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James Dearman 1826-?



Hebrew, from the same root as Jacob, meaning ‘supplanter’  Not a very auspicious name.  I do not know if he was named after a relative.  A very popular name for all time, probably because of the apostle of that name.




Jim, Jimmy, Jamie, Jimbo.

James Dearman

Named 6 July 1826, Enfield, Middlesex

Received (Baptised?) 30 November 1834

m Emma Eliza Brown 5 March, 1854, Enfield, Middlesex

d between 1891 and 1901



Henry William (Brown) 

c 13 February 1848

Frederick (Brown)

b 14 July 1851 c 15 July 1851

James John b 27 April 1854 c 23 July 1854 d 28 December 1913

John Charles

c 21 September 1856 


b 12 December 1858 bu 2 January 1859

Charles John

b May 13 1861 c 7 July 1861

George Alfred b ca 1862

Sophia Annie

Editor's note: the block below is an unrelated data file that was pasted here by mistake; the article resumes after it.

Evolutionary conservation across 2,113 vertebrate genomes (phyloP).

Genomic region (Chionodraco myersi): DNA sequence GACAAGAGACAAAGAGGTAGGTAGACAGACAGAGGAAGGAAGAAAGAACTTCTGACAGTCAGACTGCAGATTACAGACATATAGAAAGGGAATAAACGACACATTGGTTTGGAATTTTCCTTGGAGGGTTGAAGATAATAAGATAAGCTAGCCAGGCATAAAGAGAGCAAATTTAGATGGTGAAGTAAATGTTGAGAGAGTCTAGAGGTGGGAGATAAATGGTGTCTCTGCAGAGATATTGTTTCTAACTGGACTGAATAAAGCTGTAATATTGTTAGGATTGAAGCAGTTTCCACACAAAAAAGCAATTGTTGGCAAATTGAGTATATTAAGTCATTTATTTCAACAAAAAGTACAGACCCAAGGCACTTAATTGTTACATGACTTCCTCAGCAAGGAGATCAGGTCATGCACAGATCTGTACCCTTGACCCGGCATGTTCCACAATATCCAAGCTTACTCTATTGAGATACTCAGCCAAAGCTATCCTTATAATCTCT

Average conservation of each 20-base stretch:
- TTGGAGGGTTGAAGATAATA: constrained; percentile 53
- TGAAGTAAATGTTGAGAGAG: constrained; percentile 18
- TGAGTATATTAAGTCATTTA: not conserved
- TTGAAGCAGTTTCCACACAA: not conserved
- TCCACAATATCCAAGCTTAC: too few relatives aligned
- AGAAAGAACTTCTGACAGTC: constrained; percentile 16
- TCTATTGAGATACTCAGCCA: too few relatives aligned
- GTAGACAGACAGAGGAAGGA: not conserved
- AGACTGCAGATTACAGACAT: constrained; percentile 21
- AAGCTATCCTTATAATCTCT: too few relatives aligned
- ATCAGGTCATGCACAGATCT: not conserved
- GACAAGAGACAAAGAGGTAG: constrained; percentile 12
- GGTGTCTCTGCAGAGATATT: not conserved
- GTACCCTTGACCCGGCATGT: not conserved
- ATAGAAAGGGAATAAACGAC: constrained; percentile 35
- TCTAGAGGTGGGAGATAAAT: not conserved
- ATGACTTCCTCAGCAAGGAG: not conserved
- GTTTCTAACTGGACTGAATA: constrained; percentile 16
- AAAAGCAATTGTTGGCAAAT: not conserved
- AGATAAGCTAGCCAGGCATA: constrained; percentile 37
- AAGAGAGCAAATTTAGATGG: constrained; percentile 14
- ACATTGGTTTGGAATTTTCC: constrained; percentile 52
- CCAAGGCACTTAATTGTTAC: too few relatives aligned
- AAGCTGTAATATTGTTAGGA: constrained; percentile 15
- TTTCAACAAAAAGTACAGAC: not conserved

b 6 September1865 d 7 January 1866

(There is also an earlier Sophia Annie who was buried in May 1855 as an infant, but I have not been able to find a baptism.  So it is possible there is a mistranscription and she is the same child as the later Sophia Annie or she could be the child of John Newman Dearman, James’ brother, or she is an earlier daughter who also died.)



Baptism record

Parish records for children’s baptisms

Marriage certificate

Census records 1841-1891

I wish I had a photograph, but both sides of the family have very few.  So I am making do with this portrait of an unknown brickman.  I do not know when it was taken - probably somewhat later than our James’ lifetime, but nonetheless I think it stands in for how I imagine him - a hardworking, life is tough kind of guy.


After a really shaky start to life - mother dies young, father transported to Australia, early years in the workhouse - he seems to have settled into a long-lasting marriage with a local girl and a steady job as a bricklayer.  The place is Enfield.  The time is early nineteenth century until the end of that century.  Another ancestor whose time on this earth parallels that of Queen Victoria almost exactly.  And he is yet another example of how there is drama and interest in even the most ‘ordinary’ of lives.

James Dearman 1826-?




The children

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